Exercising Responses are Harmed More in Healthy People Than in Ex-smokers Due to Air Pollution

According to a new study, traffic-related air pollution (TRAP) affects exercise responses in healthy people but not in former smokers with or without chronic obstructive pulmonary disease (COPD).

Exercising Responses are Harmed More in Healthy People Than in Ex-smokers Due to Air Pollution
Photo: Air Pollution | InStyleHealth


Researchers looked at whether pre-exercise exposure to TRAP (diesel exhaust [DE]300: fine particulate matter [PM2.5] 300 μg/m3) had an adverse effect on exercise endurance, exertional dyspnea, and cardiorespiratory responses to exercise, and whether the magnitude of the effect was greater in participants with mild-to-moderate COPD (n=9) compared to former smokers with normal spirometry (n=9) and healthy never-smokers (controls, n=11).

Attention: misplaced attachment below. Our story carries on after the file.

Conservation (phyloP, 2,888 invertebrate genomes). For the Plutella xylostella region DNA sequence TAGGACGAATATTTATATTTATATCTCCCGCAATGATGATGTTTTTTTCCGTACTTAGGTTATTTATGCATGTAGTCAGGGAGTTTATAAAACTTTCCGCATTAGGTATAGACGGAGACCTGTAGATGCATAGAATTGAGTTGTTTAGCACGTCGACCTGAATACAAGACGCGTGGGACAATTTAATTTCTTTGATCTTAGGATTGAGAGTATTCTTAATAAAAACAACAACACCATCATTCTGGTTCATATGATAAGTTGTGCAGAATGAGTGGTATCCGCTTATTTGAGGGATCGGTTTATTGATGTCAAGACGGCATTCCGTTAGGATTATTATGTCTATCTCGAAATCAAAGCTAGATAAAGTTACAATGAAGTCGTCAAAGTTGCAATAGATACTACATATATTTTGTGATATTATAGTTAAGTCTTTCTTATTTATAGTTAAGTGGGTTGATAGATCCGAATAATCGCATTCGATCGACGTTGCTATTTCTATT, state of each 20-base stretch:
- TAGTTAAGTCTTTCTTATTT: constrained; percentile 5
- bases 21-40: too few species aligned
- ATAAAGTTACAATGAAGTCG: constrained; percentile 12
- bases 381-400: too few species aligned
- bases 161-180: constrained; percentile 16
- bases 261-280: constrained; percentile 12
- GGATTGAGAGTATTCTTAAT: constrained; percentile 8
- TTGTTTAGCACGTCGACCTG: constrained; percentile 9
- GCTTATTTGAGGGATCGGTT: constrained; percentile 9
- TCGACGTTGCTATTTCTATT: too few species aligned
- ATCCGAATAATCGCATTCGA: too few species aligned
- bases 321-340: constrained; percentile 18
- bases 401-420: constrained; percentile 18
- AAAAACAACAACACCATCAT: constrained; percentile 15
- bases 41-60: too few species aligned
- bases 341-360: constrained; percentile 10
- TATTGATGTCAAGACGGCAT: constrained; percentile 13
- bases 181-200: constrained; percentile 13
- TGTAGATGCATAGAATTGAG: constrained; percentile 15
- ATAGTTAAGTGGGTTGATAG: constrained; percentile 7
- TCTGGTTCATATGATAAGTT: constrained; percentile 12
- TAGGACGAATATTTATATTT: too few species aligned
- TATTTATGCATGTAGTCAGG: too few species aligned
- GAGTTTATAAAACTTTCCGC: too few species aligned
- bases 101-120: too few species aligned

The participants in this double-blind, randomized, crossover trial were exposed to filtered air (FA) and DE300 for 2 hours each, separated by at least 4 weeks. The subjects underwent symptom-limited constant load cycling tests with thorough cardiorespiratory and exertional symptom measures after 2.5 hours of exposure.

TRAP had a significant detrimental effect on exercise endurance duration in healthy controls (DE300 vs FA: 10.2 vs 12.9 min, respectively; p=0.03), but not in ex-smokers without COPD (10.1 vs 12.2 min, respectively; p=0.57) or ex-smokers with COPD (9.8 vs 8.4 min, respectively; p=0.31).

Furthermore, there were significant increases in inspiratory duty cycle, absolute end-expiratory and end-inspiratory lung volumes, and dyspnea ratings were high at submaximal measurement durations, but only in healthy controls.

 

Source: Chest 2021;doi:10.1016/j.chest.2021.10.020

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